The final quarterly earnings report this month by slot machine giant International Game Technology was more of a look inside the dwindling North American gaming equipment market, rather than the company.
IGT’s sale to Italy-based lottery provider GTECH Holdings for $6.4 billion closed April 7. The combined operation — now called IGT and headquartered in London — released results for the quarter that ended March 31 for each company individually.
Deutsche Bank gaming analyst Carlo Santarelli told investors IGT’s results reaffirmed his negative view of the U.S. slot machine industry.
“The common refrain from slot floor managers is that slot product has become overly commoditized with no true differentiation between the products,” Santarelli said. “Accordingly, this has led slot floor managers to shrink their exposure to the gaming operations segment, given it is the most expensive piece of the gaming floor.”
In its final quarter as a stand-alone company, IGT lost $13 million while total revenue declined 22 percent to $399 million. The decrease was primarily because of a 43 percent drop in slot machine sales and a 17 percent decline in gaming operations.
Eilers Research founder Todd Eilers said IGT’s results fell short of forecasts.
“Clearly the merger with GTECH had a negative impact in the quarter but we also believe that IGT’s weaker results are party driven by further market share losses,” Eilers said.
Meanwhile, GTECH’s revenue increased 3.4 percent, but its net loss was $30.4 million, mostly because of costs associated with acquiring IGT.
The GTECH-IGT merger is expected to result in almost $280 million in cost savings over the next three years.
IGT will continue to focus on casino products and technology in Nevada, maintaining research and development in studios in the state. The primary manufacturing operations will take place in Reno. However, the company said it has started working to sell its Las Vegas headquarters and the adjacent land near the 215 Beltway and Buffalo Drive.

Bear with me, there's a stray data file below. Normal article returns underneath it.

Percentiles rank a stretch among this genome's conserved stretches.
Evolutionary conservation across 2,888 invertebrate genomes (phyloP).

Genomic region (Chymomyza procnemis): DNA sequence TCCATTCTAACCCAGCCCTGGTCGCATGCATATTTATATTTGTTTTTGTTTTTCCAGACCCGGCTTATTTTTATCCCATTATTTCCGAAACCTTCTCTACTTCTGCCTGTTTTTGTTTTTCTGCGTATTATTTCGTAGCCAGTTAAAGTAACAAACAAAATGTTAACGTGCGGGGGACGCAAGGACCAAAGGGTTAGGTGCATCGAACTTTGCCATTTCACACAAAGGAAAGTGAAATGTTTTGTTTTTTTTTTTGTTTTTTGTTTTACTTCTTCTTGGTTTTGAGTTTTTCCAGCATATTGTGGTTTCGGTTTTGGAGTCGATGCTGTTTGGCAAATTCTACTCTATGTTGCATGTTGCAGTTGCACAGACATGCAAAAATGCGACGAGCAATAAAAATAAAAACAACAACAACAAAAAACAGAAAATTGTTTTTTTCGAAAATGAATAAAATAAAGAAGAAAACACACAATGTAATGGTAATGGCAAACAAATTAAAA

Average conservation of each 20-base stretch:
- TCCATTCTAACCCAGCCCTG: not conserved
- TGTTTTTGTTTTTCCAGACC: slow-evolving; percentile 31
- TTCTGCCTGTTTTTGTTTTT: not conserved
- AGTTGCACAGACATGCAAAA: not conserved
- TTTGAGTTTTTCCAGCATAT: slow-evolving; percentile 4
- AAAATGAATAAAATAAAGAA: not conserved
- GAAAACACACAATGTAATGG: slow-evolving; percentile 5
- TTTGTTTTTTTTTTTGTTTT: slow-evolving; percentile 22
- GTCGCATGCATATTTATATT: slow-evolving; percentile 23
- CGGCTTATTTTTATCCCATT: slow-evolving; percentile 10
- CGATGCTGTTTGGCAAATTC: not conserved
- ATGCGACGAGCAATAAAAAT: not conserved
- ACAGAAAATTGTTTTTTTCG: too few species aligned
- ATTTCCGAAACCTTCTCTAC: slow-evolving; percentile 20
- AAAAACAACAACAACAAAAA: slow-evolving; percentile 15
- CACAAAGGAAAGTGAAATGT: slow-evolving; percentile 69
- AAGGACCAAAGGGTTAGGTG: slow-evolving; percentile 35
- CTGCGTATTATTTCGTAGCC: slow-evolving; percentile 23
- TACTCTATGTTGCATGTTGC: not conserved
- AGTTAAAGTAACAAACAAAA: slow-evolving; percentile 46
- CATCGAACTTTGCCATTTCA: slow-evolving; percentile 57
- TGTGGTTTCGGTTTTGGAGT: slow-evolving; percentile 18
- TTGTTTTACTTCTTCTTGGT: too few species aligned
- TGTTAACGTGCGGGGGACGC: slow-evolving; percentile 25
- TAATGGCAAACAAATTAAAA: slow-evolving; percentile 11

IGT is also closing other facilities in Rhode Island, Canada and Austria.
On a conference call, IGT CEO Marco Sala, who was GTECH’s CEO before the merger, told analysts he didn’t view the slot machine company’s results as a sign of what the combined company will accomplish.
He said the company’s overall performance will accelerate in the year’s second half. New slot machines are expected to be shipped in the next to Massachusetts to be used in Penn National Gaming’s new racetrack casino.
Some analysts aren’t so sure.
“While the GTECH results were more in line with expectations, softness across the IGT business seemed to catch investors off guard,” Union Gaming Group analyst Chris Jones said.
Wells Fargo Securities gaming analyst Cameron McKnight called the quarter “messy,” but he thought IGT’s business would improve through the balance of the year under new management.
Macquarie Securities gaming analyst Chad Beynon said IGT’s results solidified his opinion that Scientific Games Corp. is now the industry’s leading gaming equipment provider.
The lottery equipment company, now headquartered in Las Vegas, bought slot machine makers Bally Technologies for $5.1 billion last year and WMS Industries for $1.5 billion in 2013.
In its first quarterly earnings reflecting all the pieces combined, Scientific Games said its quarterly revenue nearly doubled to $658.7 million, but its net loss also nearly doubled to $86.4 million.
“When the headlines came out, we believe investors were concerned with Scientific Games’ top line, believing that the integration and path to synergies might have led to some share erosion,” Beynon said.
IGT’s results showed the weakness was a function of market conditions. He said the trends were already better in April.
“Scientific Games actually gained share in a difficult environment,” Beynon said.
Interactive gaming was the strongest segment for IGT with revenue increasing almost 18 percent though social gaming, such as the DoubleDown Casino, and Internet gaming.
Eilers said the segment was on pace to generate $382 million in revenue and more than $100 million in cash flow in 2015.
Contact reporter Howard Stutz at email@example.com or 702-477-3871. Follow @howardstutz on Twitter.